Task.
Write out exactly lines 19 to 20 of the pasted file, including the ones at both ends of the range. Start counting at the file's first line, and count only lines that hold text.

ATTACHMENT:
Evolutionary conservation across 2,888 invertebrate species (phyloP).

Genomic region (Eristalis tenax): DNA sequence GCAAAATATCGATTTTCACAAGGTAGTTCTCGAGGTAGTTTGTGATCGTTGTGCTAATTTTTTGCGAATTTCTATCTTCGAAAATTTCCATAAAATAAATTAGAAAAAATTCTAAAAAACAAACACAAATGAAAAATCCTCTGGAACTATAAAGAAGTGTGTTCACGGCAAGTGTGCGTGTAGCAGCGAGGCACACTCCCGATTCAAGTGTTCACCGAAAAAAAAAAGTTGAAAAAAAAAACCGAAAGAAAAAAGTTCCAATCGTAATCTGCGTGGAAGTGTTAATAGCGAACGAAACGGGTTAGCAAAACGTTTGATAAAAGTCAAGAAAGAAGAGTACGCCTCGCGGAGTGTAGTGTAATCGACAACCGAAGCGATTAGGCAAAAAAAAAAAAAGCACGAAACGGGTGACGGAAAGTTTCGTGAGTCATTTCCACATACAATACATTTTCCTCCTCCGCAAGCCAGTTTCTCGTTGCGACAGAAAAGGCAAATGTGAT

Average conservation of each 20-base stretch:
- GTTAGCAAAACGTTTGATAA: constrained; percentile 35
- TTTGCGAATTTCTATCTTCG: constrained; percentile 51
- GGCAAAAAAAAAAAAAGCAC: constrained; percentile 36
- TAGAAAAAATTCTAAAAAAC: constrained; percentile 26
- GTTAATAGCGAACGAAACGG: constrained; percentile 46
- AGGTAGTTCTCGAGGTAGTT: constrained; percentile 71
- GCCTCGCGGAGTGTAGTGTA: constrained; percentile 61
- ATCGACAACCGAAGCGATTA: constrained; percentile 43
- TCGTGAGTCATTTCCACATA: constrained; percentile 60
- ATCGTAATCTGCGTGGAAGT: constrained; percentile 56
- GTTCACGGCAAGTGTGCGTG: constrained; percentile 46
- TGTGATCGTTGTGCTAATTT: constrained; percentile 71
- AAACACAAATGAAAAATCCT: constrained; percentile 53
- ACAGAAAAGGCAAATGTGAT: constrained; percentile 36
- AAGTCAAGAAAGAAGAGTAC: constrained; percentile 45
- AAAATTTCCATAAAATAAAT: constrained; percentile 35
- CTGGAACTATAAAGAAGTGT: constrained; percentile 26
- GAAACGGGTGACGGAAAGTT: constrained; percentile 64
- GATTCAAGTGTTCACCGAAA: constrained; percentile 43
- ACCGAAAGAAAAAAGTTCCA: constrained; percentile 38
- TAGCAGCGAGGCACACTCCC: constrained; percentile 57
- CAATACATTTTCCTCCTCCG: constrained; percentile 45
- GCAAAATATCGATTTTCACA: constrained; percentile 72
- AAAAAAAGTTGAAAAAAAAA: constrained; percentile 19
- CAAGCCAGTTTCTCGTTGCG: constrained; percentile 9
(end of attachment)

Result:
- AAAATTTCCATAAAATAAAT: constrained; percentile 35
- CTGGAACTATAAAGAAGTGT: constrained; percentile 26